Good morning and welcome to Wednesday. Here’s the Digest.
1. Republican House Speaker Kurt Daudt says he’s exploring whether lawmakers can reject a recently approved $14,000 raise slated to take effect in July. The Legislature’s first raise since 1999 was set in motion last week by the Legislative Salary Council, which voters overwhelmingly approved last November to remove lawmakers’ responsibility of setting their own pay. Daudt said Tuesday he’d seek legal advice to see if the Legislature can opt out. (MPR News)
2. A bill to give off-duty police officers power to carry guns in places where other people can’t awaits final action by the Minnesota Legislature. The proposal that cleared a Senate committee Tuesday is being pushed by police unions. But the bill has raised some alarm, including from the Minnesota Vikings. (MPR News)
3. Gov. Mark Dayton joined in the chorus of Democrats criticizing the Republican plan to replace the Affordable Care Act. Dayton cited Monday’s assessment by the nonpartisan Congressional Budget Office that 14 million Americans could immediately lose coverage under the act. “Greater Minnesota would be hit the hardest, because the Republican tax credit does not recognize that healthcare costs more in some parts of our state,” Dayton said in a statement. The governor also criticized the proposal to change Medicaid from a program where the federal government pays a percentage of all costs to fixed block grants to states. Dayton’s Department of Human Services estimates that could cost Minnesota billions of dollars. (Pioneer Press)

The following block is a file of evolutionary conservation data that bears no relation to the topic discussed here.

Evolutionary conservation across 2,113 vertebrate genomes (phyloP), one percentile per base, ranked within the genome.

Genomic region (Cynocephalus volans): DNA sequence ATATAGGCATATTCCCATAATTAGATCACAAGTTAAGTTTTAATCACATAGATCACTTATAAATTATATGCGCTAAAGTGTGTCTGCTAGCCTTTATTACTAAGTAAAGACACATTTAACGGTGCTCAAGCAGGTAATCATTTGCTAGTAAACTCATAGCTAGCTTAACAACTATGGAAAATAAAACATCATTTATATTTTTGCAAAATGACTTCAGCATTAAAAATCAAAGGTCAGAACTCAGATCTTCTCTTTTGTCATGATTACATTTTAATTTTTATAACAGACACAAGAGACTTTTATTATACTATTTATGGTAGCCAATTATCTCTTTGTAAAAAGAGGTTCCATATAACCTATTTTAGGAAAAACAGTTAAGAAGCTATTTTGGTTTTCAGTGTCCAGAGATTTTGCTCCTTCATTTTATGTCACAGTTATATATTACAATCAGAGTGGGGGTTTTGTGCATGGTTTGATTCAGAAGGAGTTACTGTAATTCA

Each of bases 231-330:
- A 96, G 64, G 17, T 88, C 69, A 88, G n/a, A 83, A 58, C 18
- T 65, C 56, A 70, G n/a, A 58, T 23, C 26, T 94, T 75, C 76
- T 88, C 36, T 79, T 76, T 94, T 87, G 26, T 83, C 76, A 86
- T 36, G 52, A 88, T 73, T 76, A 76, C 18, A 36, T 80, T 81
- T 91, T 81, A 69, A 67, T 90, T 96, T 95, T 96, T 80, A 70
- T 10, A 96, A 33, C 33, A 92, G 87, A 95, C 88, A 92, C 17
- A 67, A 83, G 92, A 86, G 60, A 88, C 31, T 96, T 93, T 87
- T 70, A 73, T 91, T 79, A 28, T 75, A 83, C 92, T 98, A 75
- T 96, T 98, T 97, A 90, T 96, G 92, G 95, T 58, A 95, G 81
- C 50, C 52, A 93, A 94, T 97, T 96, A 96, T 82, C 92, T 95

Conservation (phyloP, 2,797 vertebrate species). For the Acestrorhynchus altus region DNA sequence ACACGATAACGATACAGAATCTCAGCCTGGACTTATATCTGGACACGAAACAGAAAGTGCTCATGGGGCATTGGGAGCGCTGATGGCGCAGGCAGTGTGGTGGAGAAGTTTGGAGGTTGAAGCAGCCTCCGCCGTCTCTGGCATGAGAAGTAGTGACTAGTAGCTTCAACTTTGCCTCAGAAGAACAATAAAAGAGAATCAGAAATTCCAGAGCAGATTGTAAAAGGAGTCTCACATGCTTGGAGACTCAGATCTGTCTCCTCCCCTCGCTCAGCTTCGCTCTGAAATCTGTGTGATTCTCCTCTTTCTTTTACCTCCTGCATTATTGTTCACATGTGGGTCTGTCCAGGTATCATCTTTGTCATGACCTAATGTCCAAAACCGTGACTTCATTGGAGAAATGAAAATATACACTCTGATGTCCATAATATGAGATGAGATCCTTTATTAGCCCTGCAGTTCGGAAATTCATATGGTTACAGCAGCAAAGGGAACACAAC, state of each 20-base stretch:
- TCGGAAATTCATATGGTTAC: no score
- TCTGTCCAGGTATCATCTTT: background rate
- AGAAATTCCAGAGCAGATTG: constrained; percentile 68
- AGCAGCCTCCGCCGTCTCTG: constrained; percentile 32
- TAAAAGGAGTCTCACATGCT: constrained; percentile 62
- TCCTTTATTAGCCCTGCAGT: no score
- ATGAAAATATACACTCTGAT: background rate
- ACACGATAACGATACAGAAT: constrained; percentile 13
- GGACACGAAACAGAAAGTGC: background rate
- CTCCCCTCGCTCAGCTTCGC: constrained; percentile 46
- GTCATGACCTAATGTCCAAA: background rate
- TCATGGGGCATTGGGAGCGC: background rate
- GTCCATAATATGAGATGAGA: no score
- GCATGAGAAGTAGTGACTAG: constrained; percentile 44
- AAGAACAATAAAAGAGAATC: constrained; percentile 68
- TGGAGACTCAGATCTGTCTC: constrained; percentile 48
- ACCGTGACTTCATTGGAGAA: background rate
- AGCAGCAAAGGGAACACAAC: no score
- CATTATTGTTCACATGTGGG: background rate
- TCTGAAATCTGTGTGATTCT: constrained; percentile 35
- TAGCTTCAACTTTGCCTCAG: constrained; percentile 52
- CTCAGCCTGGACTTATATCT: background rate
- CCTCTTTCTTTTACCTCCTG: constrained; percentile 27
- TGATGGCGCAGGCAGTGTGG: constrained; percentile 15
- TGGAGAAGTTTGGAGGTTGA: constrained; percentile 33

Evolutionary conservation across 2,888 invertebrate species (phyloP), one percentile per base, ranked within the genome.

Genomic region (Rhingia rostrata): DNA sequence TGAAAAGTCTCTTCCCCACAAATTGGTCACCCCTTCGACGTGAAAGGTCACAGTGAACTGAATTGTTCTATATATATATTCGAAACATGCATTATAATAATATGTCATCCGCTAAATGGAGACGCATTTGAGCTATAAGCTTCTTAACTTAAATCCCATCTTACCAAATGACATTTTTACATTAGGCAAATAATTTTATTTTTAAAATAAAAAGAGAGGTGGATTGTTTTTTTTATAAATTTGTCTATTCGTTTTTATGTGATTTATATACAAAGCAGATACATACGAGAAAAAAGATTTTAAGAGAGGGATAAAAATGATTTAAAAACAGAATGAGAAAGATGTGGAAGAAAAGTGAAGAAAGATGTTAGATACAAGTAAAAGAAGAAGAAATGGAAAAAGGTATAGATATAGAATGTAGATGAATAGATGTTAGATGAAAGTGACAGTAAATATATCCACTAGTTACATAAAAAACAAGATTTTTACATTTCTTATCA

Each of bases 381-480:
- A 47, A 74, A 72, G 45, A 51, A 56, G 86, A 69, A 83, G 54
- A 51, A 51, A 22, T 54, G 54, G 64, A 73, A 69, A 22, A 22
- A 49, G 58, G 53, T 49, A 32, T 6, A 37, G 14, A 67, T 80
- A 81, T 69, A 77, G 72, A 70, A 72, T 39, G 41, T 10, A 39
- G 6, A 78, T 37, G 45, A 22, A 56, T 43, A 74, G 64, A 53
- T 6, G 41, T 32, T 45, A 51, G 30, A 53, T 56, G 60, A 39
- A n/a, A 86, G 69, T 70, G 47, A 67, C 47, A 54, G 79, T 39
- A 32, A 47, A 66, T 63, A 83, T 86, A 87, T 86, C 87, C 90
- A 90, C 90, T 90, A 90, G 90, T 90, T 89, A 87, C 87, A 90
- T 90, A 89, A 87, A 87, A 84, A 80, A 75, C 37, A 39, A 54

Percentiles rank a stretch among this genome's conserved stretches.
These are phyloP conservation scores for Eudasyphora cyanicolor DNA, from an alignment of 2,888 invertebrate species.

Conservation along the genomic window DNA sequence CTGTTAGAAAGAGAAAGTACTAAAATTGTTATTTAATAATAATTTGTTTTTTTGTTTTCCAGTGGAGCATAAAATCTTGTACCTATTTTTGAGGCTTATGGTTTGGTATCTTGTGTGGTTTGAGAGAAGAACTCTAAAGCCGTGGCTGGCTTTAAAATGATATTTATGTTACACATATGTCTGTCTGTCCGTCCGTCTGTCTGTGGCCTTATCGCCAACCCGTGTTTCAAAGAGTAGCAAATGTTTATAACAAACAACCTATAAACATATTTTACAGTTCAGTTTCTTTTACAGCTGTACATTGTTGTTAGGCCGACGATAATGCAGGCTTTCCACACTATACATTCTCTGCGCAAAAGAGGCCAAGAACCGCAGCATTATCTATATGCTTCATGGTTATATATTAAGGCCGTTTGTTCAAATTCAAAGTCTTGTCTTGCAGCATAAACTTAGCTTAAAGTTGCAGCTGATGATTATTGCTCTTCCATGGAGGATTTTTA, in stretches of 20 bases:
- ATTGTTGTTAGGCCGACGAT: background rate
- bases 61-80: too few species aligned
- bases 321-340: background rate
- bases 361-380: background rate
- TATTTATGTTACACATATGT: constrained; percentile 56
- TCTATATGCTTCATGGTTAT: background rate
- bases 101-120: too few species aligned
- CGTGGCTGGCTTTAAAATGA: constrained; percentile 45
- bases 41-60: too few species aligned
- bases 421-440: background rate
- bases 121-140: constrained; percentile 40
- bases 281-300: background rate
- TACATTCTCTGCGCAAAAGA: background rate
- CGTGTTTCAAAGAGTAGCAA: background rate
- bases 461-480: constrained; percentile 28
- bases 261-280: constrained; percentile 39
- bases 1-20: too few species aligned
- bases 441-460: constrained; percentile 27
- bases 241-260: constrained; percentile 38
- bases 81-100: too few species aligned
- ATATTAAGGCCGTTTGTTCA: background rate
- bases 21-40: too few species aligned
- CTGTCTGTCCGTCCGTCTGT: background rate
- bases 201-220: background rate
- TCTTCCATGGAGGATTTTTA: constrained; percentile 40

4. Minnesota lawmakers have derailed legislation to give the state Department of Agriculture authority over seeds treated with neonicotinoid insecticides that are widely used on corn and soybean crops. Research has shown the insecticide can harm bees when dust is released during planting. The federal Environmental Protection Agency does not consider the treated seeds subject to regulation. But as part of a pollinator plan announced last fall, Minnesota agriculture officials sought authority to regulate the seeds. Committees in the House and Senate stripped the language from legislation. (MPR News)
5. The White House said Tuesday night that President Donald Trump paid $38 million in federal income tax on more than $150 million in income for 2005 after MSNBC’s “The Rachel Maddow Show” said it would release the numbers. The show had two pages of what it said were Trump’s 1040 form that a journalist said were anonymously mailed to him. In a statement, the White House said the “illegally published” pages proved only that Trump “was one of the most successful businessmen in the world with a responsibility to his company, his family and his employees to pay no more tax than legally required.” In a tweet Wednesday morning Trump called the st0ry “fake news.” He was the first major-party nominee since the 1970s to refuse to release his tax returns. (NBC News)